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Freedom Fridays

May 4, 2018 – Protecting Ranchers from the Mexican Gray Wolf



What is the problem?

The ESA gave the U.S. Fish and Wildlife Service (FWS) the authority to classify and manage vulnerable and endangered species, such as the Mexican gray wolf.  In 1977, the FWS began a recovery program for the Mexican gray wolf, and its efforts have resulted in an increase of the wolf population to naturally sustainable levels.  However, at the behest of radical environmentalist groups the agency has continued to use the wolf as an excuse to limit use of public lands. On February 17, 2015, the FWS issued a new rule to expand the repopulation program and to keep the wolf’s endangered status.

Additionally, many ranchers across Arizona and the Southwest are facing burdensome ESA regulations.  This wolf tends to cross into private property when roaming around. However, landowners are prohibited under the ESA to engage the wolf, despite any threat the pack may pose to their land or the safety of their livestock. 


What is the Mexican gray wolf?

The Mexican gray wolf is a subspecies of the gray wolf that was listed as an endangered species in 1976 under the Endangered Species Act (ESA).  The population is primarily found in the southwestern United States, including Arizona.  Although the wolf faced near-extinction in the late 1970s, recent data shows that its population has seen steady growth.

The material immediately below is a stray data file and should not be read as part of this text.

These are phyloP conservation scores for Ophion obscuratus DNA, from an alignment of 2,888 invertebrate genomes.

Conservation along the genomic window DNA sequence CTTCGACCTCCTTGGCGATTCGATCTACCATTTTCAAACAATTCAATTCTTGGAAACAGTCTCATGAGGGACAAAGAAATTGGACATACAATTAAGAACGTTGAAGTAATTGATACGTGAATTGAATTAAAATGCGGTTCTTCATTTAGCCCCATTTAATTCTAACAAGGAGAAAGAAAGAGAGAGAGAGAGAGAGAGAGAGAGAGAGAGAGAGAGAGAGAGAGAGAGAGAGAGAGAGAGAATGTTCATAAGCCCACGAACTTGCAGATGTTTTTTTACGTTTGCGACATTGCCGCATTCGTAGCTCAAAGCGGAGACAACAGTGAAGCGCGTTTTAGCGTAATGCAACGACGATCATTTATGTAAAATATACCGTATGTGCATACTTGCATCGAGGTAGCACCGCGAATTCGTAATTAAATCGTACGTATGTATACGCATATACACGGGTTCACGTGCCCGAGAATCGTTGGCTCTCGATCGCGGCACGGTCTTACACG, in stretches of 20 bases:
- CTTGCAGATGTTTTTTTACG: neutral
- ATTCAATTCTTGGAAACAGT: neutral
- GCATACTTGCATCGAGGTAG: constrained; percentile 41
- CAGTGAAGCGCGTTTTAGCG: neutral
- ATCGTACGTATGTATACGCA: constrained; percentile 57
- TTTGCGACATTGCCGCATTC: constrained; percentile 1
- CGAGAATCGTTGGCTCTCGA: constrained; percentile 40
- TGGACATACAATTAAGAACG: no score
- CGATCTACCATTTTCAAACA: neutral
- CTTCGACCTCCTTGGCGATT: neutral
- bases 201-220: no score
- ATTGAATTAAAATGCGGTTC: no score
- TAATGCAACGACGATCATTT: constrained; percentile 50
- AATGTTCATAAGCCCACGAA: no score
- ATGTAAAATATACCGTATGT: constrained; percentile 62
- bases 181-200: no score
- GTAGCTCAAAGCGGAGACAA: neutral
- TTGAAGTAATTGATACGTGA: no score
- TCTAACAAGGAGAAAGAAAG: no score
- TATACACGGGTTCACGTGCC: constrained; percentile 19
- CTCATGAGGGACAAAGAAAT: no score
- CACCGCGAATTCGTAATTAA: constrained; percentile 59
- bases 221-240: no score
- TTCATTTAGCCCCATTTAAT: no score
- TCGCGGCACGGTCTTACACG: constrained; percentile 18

What am I doing about it?

I joined my Western Caucus colleagues in a letter to the House Appropriations Committee to include language in the fiscal year 2019 appropriations bill to delist the gray wolf as an endangered species. It’s time we restore some sanity to the system by balancing Mexican gray wolf protections with farmers and ranchers’ right to protect their lands. I am hopeful that the Committee will include this language in the bill, and urge my colleagues to support this measure.


What are they saying?

“ The Mexican Wolf program is a failed science experiment that is cruel to the wolves with constant poking, prodding, and harassment by federal officials while ranch families are left dealing with a program with no certainties and ever changing rules all driven by an outdated Endangered Species Act.” – Patrick A. Bray, Executive Vice President, Arizona Cattlemen's Association